The Faculty of Arts acknowledges that we are on the traditional territory of the Neutral, Anishinaabeg, and Haudenosaunee peoples. The University of Waterloo is situated on the Haldimand Tract, the land promised to the Six Nations that includes six miles on each side of the Grand River. Our actions toward reconciliation take place through our research, teaching, learning, and community events, with guidance from the University’s Indigenous Initiatives Office.
Global Engagement Seminar's Jarislowsky Fellows are selected by the Director in consultation with the Steering Committee and Advisory Council. The Fellows work collaboratively with the Coordinator and teaching faculty/researchers in order to facilitate the problem-based projects that students will be working on through the term.
As facilitators and resident experts, Jarislowsky Fellows play key roles in the success of the Global Engagement Seminars. In their exploration of innovative ideas and potential solutions for global problems, Fellows are tasked with sharing their expertise and community-based experiences as advocates, activists and practitioners – in the classroom and the community. They are expected to take an active role in facilitating the Global Engagement seminars in direct collaboration with the faculty; to participate in the Annual Global Engagement Summit, normally held at the end of the teaching term, where the students will be presenting their projects; and to facilitate as well as promote wider discussions on the global issues under examination. While local residency is not required, we do expect fellows to immerse themselves in and to be available to engage with the greater University community during their appointment.
2021 Jarislowsky Fellows
Dr. Pamela Palmater
Dr. Pamela D. Palmater is a Mi’kmaw citizen and member of the Eel River Bar First Nation in northern New Brunswick. She has been a practicing lawyer for 22 years and is currently a full Professor and Chair in Indigenous Governance at Ryerson University. Pam was one of the spokespeople, educators and organizers for the Idle No More Movement. She appears frequently as a political commentator on Aboriginal Peoples Television Network's InFocus, CTV, and CBC. She continues to advocate for Indigenous issues and missing and murdered Indigenous women and girls. Click here to learn more about Dr. Palmater and her many accomplishments.
Dr. Tim O'Shea
Dr. Tim O’Shea is an Associate Professor in the department of Pathology and Molecular Medicine and Division of Infectious Diseases at McMaster University. He has worked in East Africa in general internal medicine and infectious diseases and has been a member of the Shelter Health Network since 2007.
Dr. Joan Donovan
Dr. Joan Donovan is the Research Director of the Shorenstein Center on Media, Politics and Public Policy at Harvard University. She examines internet and technology studies, online extremism, media manipulation, and disinformation campaigns.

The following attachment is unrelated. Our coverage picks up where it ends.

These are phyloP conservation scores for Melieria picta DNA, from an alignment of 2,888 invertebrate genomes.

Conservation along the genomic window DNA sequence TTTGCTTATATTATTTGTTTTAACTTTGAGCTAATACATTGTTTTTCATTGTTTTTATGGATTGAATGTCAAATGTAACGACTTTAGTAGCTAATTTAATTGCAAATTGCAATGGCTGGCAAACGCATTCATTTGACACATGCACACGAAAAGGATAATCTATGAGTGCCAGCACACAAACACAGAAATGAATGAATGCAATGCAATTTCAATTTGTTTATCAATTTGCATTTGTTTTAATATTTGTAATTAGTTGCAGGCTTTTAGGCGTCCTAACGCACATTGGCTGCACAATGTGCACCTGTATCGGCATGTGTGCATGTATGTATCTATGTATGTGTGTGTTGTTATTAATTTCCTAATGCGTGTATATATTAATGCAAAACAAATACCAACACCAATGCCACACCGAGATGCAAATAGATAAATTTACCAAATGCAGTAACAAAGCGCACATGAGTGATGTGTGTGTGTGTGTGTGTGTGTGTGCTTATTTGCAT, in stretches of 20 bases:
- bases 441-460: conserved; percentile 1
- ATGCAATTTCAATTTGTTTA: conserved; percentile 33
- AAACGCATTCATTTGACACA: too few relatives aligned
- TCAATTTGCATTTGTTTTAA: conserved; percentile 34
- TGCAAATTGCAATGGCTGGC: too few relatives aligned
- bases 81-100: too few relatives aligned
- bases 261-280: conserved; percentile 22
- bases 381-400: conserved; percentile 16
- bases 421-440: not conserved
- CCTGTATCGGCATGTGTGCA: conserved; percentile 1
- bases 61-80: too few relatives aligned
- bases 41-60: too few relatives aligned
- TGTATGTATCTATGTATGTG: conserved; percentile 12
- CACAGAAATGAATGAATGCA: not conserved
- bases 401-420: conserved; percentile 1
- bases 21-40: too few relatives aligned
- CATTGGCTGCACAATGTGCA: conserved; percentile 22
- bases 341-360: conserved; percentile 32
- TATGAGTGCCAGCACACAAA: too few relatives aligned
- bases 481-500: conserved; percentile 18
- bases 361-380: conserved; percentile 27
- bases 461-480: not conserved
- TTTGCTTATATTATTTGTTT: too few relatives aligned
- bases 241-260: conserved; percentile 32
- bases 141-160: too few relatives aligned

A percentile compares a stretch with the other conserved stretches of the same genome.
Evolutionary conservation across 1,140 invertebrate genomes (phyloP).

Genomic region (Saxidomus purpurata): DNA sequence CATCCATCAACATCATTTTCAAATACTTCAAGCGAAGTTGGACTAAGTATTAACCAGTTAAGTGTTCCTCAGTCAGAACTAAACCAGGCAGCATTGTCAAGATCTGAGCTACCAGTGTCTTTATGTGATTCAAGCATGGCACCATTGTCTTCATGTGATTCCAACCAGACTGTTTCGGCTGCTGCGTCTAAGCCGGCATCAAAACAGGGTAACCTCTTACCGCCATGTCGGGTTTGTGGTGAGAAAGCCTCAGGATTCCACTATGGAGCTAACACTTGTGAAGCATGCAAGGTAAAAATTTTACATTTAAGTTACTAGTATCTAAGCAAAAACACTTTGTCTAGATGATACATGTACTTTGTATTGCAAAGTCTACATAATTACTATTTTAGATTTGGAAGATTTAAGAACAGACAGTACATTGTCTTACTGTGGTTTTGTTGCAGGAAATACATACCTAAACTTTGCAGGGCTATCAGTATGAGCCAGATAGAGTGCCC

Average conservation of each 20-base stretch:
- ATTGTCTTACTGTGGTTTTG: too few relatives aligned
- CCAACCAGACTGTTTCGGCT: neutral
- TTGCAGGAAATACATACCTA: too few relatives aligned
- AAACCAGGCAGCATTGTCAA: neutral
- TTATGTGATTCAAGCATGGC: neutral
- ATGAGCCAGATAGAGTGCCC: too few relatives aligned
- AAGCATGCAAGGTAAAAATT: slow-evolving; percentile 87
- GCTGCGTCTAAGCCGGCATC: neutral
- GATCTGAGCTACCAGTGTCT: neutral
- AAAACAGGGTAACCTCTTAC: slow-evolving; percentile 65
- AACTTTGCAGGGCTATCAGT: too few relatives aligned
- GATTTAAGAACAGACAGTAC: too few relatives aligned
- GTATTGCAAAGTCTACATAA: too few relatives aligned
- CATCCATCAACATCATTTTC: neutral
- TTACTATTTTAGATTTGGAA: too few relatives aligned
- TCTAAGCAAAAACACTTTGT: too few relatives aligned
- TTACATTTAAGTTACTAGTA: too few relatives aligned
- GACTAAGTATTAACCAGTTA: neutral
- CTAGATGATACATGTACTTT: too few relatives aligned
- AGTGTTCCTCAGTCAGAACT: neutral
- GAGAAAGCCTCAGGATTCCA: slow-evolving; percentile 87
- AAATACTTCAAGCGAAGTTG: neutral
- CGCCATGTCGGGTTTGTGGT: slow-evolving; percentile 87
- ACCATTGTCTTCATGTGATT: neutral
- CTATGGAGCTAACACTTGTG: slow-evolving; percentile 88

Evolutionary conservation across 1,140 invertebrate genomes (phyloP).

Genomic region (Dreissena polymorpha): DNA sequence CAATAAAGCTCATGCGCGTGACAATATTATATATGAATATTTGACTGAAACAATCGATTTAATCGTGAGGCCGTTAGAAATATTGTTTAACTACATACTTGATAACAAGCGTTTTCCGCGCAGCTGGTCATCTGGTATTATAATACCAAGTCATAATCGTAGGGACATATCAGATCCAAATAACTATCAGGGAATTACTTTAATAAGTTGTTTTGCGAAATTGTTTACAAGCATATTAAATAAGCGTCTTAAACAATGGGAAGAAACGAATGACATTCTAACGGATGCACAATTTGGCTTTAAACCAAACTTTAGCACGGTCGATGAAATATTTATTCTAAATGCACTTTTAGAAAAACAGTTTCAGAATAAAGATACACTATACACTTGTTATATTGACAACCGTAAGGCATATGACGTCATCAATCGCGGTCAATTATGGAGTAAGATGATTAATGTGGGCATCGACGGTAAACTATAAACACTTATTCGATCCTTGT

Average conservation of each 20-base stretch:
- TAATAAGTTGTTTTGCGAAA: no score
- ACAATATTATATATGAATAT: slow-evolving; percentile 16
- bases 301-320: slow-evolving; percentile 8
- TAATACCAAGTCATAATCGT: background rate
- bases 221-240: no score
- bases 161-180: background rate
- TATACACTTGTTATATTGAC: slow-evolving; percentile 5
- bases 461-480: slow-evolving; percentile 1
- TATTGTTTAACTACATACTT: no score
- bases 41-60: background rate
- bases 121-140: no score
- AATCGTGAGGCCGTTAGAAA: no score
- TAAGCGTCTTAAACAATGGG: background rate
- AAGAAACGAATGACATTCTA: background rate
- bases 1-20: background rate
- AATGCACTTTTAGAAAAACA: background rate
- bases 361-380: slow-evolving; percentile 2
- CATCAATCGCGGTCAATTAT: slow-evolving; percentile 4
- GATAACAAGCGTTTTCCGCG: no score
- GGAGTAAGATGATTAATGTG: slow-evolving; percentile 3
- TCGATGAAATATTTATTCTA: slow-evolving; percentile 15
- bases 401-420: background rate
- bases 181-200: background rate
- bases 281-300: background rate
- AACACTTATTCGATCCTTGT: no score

Rebecca Rideal is an historian of early modern England, and the director of the history festival, HistFest. She is the author of 1666: Plague, War and Hellfire and host of the history podcast Killing Time. As a former television researcher and producer, she developed the Emmy award-winning David Attenborough’s First Life and the BAFTA-winning Flying Monsters with David Attenborough. Rebecca has lectured and tutored at University College London, Bath Spa University and Oxford University.
Denise Balkissoon is executive editor at Chatelaine, Canada's 93-year-old women's magazine. Prior to that, she was a columnist and editor at the Globe and Mail, where she also co-hosted the award-winning podcast Colour Code. Over her two decades as a journalist, she has written for or appeared on CBC, CTV, BBC, Toronto Life and the Toronto Star, among others, and from 2011 to 2018, she was co-founder and publisher of The Ethnic Aisle, a groundbreaking digital publication about race and ethnicity in Canada. Her commitment to anti-racism and diversity in journalism has been recognized by awards from the Association of Ontario Midwives and the Urban Alliance on Race Relations.
Kevin Sutton is a writer, spoken word performance artist, workshop facilitator, communications professional, and community organizer. He is a co-founder of Black Lives Matter Guelph, and hosts The Great Pause on CFRU 93.3. His work with at-risk youth has led him to diversity, equity, and inclusion work helping organizations nurture supportive professional environments where everyone is treated with dignity and respect. He does sessions in supportive professional practice through his business Threshold: Thriving with Change. He is also a partner in Second Wind Solutions, which is dedicated to reimagining our systems of community care, services and emergency response.